American Journal of Respiratory and Critical Care Medicine

Background: The presence of emphysema is relatively common in patients with fibrotic interstitial lung disease. This has been designated combined pulmonary fibrosis and emphysema (CPFE). The lack of consensus over definitions and diagnostic criteria has limited CPFE research.

Goals: The objectives of this task force were to review the terminology, definition, characteristics, pathophysiology, and research priorities of CPFE and to explore whether CPFE is a syndrome.

Methods: This research statement was developed by a committee including 19 pulmonologists, 5 radiologists, 3 pathologists, 2 methodologists, and 2 patient representatives. The final document was supported by a focused systematic review that identified and summarized all recent publications related to CPFE.

Results: This task force identified that patients with CPFE are predominantly male, with a history of smoking, severe dyspnea, relatively preserved airflow rates and lung volumes on spirometry, severely impaired DlCO, exertional hypoxemia, frequent pulmonary hypertension, and a dismal prognosis. The committee proposes to identify CPFE as a syndrome, given the clustering of pulmonary fibrosis and emphysema, shared pathogenetic pathways, unique considerations related to disease progression, increased risk of complications (pulmonary hypertension, lung cancer, and/or mortality), and implications for clinical trial design. There are varying features of interstitial lung disease and emphysema in CPFE. The committee offers a research definition and classification criteria and proposes that studies on CPFE include a comprehensive description of radiologic and, when available, pathological patterns, including some recently described patterns such as smoking-related interstitial fibrosis.

Conclusions: This statement delineates the syndrome of CPFE and highlights research priorities.

  • Introduction

  • Methods

  • Historical Perspective

  • Epidemiology

  • Etiologies

    • Exposures and Diseases

    • Genetic Predisposition and Aging

  • Clinical Manifestations and Comorbidities

  • Lung Function

  • Imaging Features

    • Overview

    • Quantification of HRCT Abnormalities

    • Emphysema Quantification

    • ILD Quantification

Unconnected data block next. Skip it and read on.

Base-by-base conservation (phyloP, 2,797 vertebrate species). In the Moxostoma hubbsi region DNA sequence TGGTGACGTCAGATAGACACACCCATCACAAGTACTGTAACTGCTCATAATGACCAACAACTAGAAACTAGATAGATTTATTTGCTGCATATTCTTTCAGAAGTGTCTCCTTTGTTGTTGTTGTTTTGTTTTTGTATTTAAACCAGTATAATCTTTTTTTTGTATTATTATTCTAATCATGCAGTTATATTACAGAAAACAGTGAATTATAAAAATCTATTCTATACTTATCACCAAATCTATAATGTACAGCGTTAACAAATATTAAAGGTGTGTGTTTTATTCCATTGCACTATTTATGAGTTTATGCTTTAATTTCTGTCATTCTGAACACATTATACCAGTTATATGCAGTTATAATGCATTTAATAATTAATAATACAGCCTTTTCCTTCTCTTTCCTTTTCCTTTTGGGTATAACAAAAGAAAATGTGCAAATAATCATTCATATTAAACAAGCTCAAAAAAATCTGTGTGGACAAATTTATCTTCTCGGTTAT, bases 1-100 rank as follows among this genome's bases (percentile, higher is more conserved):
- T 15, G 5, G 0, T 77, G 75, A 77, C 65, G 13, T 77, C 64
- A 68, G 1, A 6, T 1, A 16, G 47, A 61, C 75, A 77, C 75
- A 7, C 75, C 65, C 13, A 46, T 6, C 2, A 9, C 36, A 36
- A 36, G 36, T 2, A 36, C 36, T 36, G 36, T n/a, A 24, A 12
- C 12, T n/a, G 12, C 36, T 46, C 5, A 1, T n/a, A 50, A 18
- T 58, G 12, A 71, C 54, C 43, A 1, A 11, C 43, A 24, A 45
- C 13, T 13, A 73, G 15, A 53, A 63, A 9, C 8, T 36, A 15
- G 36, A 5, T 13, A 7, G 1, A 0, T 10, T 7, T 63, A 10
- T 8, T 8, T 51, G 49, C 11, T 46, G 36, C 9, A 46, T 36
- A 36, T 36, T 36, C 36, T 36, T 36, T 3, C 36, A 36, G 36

• Pathology Features

    • Histopathological Patterns of Smoking-related Abnormalities and Fibrosis in CPFE

    • Comorbidities Identified on Basis of Histopathological Features

  • Outcome and Complications

    • PH

    • Lung Cancer

    • Acute Exacerbation

    • Mortality

    • Outcomes in Summary

  • Pathogenesis and Putative Mechanisms

  • Terminology and Definitions

    • Review of Existing Terminology and Definitions

    • Limitations of Previous Definitions and Terminology of CPFE

    • Proposed Terminology and Definitions

  • Is CPFE a Syndrome?

    • Background and Hypothesis

    • Definition of a Syndrome

    • Pathogenic Utility

    • Clinical Utility

    • CPFE as a Discrete Syndrome

  • Management

    • General Measures

    • Treatment of Pulmonary Fibrosis

    • Treatment of Pulmonary Emphysema

    • Treatment of PH

    • Treatment of Lung Cancer

  • Clinical Trial Perspectives

    • Choice of Endpoint

    • Patients with CPFE in Idiopathic Pulmonary Fibrosis Trials

  • Relevance of CPFE for the Nonspecialist

  • Research Priorities

  • Conclusions

Emphysema is relatively common in patients with fibrotic interstitial lung disease (fILD), including idiopathic pulmonary fibrosis (IPF), and is designated “combined pulmonary fibrosis and emphysema” (CPFE) (1, 2). Despite its clinical significance and a number of published series (3), CPFE remains poorly understood. Imaging features of CPFE vary in both fILD and emphysema, and not all cases correspond to IPF with emphysema. Similarly, the spectrum of pathologic features includes recently described patterns such as airspace enlargement with fibrosis (AEF) (4) and smoking-related interstitial fibrosis (SRIF) (5). Lack of consensus on criteria for CPFE has limited our ability to compare cohorts and draw consistent conclusions about the features, outcomes, and optimal management of these patients (3). No consensus exists on whether CPFE is a syndrome (i.e., a cluster of clinical and radiologic manifestations with clinically relevant implications and/or major pathogenetic significance) (6) or a distinct entity. In essence, CPFE remains relatively understudied, with no specific treatment.

The objectives of this task force were: 1) to describe the terminology, definition, etiologies, features, comorbidities, and outcomes of CPFE; and 2) to provide a consensus definition and terminology of CPFE, determine whether it represents a syndrome, describe its management, and identify research priorities.